Hockey great Gordie Howe suffered a serious stroke Sunday and has lost some function on the right side of his body and has difficulty speaking, his daughter, Cathy Purnell, confirmed to ESPN.com on Tuesday.
Howe, who suffered the stroke while in Texas, is recovering at his daughter's house in Lubbock, his son told The Detroit News. Dr. Murray Howe is the head of the department of radiology at Toledo Hospital in Ohio.
"Basically, sometime in the early morning on Sunday he suffered a pretty bad stroke," Dr. Howe told the News.
"The right side of his body is very, very weak. He's unable to stand without help. He's able to speak, but very, very difficult to speak.
"He knows who he is. He knows the people around him. But it is very difficult for him to get up and walk around. So he is pretty much confined to his bed right now. So we're just trying to keep him comfortable, and that's our goal."
On Wednesday afternoon, the family issued a statement to update Howe's status.
"The Howe family would like to thank friends, family and fans for your overwhelming well-wishes, prayers and support for Gordie," the statement read. "He suffered a significant stroke on Sunday morning while at his daughter's home in Lubbock, Texas. His condition remains guarded although he is showing some signs of improvement. We acknowledge that there is a long road to recovery ahead, but Dad's spirits are good and his competitive attitude remains strong."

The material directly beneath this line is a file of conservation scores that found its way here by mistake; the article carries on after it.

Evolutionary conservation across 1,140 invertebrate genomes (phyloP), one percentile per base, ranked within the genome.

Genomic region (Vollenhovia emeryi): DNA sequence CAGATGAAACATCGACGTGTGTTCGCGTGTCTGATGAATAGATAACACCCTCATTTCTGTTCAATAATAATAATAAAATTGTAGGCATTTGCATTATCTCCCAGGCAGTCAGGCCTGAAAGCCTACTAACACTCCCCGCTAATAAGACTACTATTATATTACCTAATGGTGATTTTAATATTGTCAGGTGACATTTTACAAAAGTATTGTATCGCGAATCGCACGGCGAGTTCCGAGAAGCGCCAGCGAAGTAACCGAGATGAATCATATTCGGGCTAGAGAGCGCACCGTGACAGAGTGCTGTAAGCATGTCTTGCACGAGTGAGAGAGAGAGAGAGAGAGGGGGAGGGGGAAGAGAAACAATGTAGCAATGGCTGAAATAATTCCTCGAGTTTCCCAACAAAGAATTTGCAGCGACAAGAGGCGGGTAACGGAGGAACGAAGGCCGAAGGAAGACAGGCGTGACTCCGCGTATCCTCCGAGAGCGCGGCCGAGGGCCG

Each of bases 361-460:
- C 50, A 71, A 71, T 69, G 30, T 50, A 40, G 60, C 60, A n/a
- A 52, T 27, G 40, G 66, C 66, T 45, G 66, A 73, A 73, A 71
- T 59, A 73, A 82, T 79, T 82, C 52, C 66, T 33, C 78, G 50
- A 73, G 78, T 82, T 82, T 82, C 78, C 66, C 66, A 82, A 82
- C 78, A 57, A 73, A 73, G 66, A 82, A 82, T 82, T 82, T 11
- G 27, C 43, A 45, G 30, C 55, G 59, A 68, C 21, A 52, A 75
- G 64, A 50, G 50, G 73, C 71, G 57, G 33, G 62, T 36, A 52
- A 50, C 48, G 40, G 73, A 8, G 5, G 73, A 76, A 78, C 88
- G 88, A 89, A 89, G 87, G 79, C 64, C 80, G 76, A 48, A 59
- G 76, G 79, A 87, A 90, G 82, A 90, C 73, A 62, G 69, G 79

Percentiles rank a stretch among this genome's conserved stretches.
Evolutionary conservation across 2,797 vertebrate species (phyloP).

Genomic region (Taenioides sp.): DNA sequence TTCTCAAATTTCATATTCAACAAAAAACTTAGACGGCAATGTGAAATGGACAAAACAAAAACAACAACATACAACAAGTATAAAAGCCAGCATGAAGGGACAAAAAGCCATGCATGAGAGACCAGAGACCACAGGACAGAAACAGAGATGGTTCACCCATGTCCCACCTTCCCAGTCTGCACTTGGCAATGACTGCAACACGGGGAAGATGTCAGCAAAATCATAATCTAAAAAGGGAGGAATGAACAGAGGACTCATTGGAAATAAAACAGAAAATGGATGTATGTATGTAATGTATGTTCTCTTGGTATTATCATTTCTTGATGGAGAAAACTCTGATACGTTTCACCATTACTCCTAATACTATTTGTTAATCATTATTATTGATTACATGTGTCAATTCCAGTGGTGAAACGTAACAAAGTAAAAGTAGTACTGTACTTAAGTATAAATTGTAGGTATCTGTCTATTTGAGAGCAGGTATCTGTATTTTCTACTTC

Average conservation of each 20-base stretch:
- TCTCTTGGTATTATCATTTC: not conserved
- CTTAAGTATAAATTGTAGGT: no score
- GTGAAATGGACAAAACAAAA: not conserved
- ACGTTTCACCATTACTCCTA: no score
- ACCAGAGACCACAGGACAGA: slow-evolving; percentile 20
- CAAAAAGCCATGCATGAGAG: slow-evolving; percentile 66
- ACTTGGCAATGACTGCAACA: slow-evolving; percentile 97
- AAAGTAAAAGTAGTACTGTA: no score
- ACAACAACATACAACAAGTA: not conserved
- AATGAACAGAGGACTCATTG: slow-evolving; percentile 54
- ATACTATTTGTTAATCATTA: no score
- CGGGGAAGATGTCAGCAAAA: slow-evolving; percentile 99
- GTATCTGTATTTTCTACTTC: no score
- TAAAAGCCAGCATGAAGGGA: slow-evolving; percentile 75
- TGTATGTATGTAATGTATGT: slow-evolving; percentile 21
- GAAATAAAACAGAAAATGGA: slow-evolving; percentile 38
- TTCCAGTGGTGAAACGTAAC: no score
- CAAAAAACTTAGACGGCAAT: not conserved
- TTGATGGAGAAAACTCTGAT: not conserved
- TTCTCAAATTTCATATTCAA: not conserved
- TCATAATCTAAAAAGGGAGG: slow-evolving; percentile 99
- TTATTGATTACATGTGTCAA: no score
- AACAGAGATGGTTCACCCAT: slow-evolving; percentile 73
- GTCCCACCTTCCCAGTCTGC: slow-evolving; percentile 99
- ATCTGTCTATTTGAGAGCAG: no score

Purnell told ESPN.com on Tuesday her father has been looking at family pictures and pictures from his playing days, and he's able to recognize and identify people he played with. She said his three sons were on the way there to see him.
"What he's most excited about is that his boys are coming in. He keeps pointing at the clock and looking at me," Purnell said.
Howe's son told the News that "Mr. Hockey" had returned to shape and was walking up to a mile a day after undergoing spinal surgery this summer. But while the surgery helped alleviate one problem, his recovery from the stroke will be "a little bit tougher to fight."
"For any fans who are concerned about him, they should know that he's very comfortable and he's surrounded by family," he told the News. "And that is our goal, to make sure he is as happy and comfortable as can be, until the end."
Purnell echoed her brother's sentiments.
"He had a few moments of clarity today and it was really good to see the resilience in him. He's a tough old bird. His spirits are high.
"I watched him play hockey a lot of years and this is the biggest fight he's ever had. He's working hard to get through of it and I'm proud of him."
The 86-year-old Howe was a six-time winner of the Hart Trophy as league most valuable player, winner of six Art Ross Trophies as the leading scorer and played on four Stanley Cup-winning teams with the Detroit Red Wings.
The National Hockey League released a statement via Twitter Tuesday night, saying, "The NHL family sends prayers for strength & healing to our revered Gordie Howe. We wish him a speedy & full recovery."
ESPN.com's Craig Custance and The Associated Press contributed to this report.